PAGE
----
Tuesday, March 25, 2008

Sorry. I have a new camera.

Dog in "macro mode"
It's all about the nose (and whiskers)

For some much lovelier photographs, you've got to see the sunset over snow pictures that Jackie Buck has posted. Go ahead. Go look, be inspired, and come back. I'll be here...or fiddling with my camera close by.

I appreciate evocative photographs because they show so clearly that what we see is what we choose to see. Photographs combine real information with a deliberately selected, creative presentation, and it's hard to avoid thinking about how we frame our world. What do we leave out? Do we focus on the same subjects, over and over? What merits a close-up? Can we consciously pull back and look at a problem panoramically? How does the camera in our heads document or distort our path from sunrise to sunset each day?

They're taking about a similar topic over at I.N.K. today, only it's real subjects creatively presented as poetry. Laura Salas had a recent post about this, too, when she reviewed Diane Siebert's poetry nonfiction book, Cave. She likes the book, praising its "gorgeous language and lovely rhythm," but wonders if "poetic nonfiction would be difficult to categorize/sell because it's not the most efficient way to relate facts."

That made me consider what information I want my poems and my fiction to convey. I've often said that I would make the world's worst robbery witness. I wouldn't be able to tell the police what color shirt the thief was wearing. I wouldn't notice his shoes. I doubt I could draw his distinctive tattoo. (What tattoo???) Unless...

... it was critical to the story I was telling about him. Then, those facts would be useful! The tattoo? Oh, he had that done the day he decided that everyone had lied to him, and that he might as well be a SNAKE too. His shirt? An old gas station uniform shirt that belonged to his beloved grandfather. His shoes? Brand-spanking new. Because today was the day he was going to change his life. For the better.

So I don't know how I'd do at penning nonfiction poetry. Or making a documentary film. Or reporting a news story. I love a pertinent fact. But I love story more. I think creative nonfiction is a difficult, beautiful art form. One that I should leave to the professionals.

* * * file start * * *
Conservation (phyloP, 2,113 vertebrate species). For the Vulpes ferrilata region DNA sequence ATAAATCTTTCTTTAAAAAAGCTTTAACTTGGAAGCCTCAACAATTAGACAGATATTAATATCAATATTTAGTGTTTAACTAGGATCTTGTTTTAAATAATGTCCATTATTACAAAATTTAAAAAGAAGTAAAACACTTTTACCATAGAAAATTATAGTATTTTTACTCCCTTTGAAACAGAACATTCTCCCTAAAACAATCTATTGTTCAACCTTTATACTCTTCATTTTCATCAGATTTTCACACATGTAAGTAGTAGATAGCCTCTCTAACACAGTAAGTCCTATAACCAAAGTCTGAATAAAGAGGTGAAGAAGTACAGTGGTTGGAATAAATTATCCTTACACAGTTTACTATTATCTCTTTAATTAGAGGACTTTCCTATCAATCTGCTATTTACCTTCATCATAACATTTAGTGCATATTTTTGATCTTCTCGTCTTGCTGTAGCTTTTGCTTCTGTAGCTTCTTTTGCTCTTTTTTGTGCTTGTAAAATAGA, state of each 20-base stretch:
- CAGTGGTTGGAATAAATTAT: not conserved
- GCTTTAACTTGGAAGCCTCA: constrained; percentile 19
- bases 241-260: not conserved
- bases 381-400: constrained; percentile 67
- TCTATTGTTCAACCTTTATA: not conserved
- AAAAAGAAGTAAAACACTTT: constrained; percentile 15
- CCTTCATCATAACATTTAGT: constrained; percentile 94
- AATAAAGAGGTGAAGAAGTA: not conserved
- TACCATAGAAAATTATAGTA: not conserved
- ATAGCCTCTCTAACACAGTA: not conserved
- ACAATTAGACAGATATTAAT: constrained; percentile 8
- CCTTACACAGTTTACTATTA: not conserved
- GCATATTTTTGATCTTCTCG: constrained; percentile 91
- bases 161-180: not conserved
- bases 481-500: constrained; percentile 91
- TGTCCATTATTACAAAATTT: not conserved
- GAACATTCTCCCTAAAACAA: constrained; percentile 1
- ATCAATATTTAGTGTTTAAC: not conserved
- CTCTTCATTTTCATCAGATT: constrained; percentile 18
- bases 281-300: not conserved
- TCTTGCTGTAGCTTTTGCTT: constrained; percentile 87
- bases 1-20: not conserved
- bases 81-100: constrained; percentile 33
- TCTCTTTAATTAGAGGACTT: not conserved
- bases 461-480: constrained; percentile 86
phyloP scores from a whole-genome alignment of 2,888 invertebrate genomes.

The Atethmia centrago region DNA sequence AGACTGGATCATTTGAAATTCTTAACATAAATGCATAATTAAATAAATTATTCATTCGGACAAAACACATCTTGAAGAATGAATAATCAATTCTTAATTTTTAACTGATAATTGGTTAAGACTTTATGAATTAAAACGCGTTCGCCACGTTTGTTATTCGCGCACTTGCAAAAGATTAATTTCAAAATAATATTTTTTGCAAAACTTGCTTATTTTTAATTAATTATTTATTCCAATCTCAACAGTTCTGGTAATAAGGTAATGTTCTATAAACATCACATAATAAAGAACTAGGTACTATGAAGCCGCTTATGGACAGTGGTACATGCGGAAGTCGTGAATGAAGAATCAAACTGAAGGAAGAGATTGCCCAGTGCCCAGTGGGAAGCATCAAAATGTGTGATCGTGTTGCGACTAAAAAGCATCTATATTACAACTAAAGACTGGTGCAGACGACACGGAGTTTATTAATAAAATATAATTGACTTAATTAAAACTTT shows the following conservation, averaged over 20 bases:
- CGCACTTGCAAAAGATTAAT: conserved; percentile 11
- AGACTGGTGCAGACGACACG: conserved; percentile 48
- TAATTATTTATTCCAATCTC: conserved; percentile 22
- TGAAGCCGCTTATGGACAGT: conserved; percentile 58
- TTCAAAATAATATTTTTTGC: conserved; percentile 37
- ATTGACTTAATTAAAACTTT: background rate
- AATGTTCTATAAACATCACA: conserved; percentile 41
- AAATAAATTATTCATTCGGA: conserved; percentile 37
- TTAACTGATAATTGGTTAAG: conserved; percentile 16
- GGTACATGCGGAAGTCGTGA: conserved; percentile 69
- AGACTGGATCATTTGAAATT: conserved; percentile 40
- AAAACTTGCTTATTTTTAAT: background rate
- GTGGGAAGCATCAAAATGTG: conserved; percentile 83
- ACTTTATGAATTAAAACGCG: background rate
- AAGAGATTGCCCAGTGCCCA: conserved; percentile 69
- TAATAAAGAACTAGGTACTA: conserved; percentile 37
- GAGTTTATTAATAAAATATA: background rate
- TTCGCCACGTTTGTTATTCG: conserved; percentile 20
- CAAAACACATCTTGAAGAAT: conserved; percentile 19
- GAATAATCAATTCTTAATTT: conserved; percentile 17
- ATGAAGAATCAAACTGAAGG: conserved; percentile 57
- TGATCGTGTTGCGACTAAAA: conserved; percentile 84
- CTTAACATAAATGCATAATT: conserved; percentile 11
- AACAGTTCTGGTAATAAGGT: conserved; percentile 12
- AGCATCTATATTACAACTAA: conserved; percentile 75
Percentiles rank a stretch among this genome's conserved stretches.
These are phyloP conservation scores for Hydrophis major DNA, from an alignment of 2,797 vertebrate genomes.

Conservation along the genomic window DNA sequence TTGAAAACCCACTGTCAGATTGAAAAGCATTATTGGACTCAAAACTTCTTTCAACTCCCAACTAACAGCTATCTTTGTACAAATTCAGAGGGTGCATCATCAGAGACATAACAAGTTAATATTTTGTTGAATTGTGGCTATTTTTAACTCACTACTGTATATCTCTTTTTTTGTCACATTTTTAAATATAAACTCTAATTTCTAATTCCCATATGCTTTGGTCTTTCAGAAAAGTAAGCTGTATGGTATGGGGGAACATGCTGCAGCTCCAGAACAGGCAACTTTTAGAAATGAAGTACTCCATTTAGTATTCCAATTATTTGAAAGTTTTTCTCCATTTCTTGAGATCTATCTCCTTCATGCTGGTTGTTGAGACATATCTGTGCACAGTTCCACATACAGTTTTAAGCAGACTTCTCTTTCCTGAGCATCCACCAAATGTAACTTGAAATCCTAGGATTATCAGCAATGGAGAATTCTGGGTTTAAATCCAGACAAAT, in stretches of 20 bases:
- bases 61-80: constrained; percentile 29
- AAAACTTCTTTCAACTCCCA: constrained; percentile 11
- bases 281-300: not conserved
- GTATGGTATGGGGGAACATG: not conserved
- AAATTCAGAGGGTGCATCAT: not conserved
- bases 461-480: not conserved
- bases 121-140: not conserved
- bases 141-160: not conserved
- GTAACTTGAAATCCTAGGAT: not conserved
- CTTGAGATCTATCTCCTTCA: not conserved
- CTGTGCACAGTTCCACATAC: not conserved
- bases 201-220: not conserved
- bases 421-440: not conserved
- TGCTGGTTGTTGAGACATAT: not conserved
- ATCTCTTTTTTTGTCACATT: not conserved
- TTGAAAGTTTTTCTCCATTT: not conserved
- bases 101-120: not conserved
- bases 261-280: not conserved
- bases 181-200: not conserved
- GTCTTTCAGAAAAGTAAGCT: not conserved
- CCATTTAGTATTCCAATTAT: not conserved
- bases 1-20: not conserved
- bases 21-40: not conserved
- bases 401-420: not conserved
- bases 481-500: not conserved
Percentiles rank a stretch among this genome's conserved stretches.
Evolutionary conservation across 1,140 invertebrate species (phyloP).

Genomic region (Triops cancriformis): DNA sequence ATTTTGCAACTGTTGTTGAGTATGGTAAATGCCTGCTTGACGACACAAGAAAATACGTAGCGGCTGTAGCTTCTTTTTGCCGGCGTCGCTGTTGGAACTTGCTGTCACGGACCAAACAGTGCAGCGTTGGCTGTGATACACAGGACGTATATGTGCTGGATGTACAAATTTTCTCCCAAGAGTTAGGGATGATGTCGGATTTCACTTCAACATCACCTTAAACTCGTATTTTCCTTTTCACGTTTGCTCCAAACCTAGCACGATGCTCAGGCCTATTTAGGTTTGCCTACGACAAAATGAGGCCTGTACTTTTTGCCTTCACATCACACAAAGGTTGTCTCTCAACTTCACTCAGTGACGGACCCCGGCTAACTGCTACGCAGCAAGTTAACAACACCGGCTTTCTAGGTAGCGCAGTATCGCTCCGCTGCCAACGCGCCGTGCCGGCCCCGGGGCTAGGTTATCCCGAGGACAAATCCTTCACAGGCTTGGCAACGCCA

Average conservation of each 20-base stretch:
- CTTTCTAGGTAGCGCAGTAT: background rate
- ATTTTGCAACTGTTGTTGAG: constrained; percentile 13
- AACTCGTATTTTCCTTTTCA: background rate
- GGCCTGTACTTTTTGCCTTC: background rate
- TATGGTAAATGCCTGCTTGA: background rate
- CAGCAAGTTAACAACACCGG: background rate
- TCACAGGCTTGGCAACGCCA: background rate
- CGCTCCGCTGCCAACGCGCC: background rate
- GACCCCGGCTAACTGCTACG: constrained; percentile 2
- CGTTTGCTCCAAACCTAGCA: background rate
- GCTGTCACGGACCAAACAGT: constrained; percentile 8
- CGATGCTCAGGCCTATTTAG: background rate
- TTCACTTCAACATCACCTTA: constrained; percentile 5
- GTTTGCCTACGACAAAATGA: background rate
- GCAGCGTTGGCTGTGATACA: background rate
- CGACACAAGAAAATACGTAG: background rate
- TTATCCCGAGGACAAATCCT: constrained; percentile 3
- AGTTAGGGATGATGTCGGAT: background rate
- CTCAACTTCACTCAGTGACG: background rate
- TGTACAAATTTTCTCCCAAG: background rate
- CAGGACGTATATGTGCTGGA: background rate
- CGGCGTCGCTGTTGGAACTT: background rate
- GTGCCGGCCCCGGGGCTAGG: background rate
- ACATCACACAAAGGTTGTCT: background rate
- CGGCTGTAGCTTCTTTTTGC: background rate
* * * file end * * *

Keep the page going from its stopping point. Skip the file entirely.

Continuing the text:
Besides, I have to figure out what all those buttons on my camera do. Do you think one of them might read the subject's mind? Now wouldn't that make a cool (and completely made-up) story?


  1. LOL! I sooo understand this post! I'm a novice camera fiddler too! I just put a bunch of pictures on my blog that I took in Florida. I took oodles of pictures, trying different buttons. ~sigh~ If only I could remember which button took which picture. :0)

    Have fun with your camera!

  2. The nose knows!

    I love beautiful photos, too -- and was always envious of those with the talent. I recently got a new camera, too, but so far can only manage the auto functions!

    I agree that creative nonfiction is a fascinating, wonderful art form. Today's INK post was fabulous! Looking forward to more of your photos :).

  3. Love the dog picture!
    I only got a camera last July and am totally addicted.
    Hooray for digital cameras.
    All best wishes

  4. I love a pertinent fact, but I love a story more. YES you ARE a gal after my own heart. I mean, I like pertinent facts as much as the next person but I don't mind making them up when I have to...

  5. You with a camera! You are scaring me girl. No wait - I want to see more!!! Are you on Flickr?

  6. No, not on Flickr. Maybe one day. I really bought my camera as a blog tool more than anything else. Wow. I can't believe I admitted that. Not only is blogging not making me money, it's COSTING me money! Oh, well. It's for juicing up my presentations, too, so that makes me feel a little less guilty.

  7. What a great photo!

    Creative nonfiction, I think I can do...academic nonfiction, apparently I'm pretty good at...but magazine articles? I struggled through my graduate class on magazine writing. Apparently "just the facts, ma'am" is not my style...


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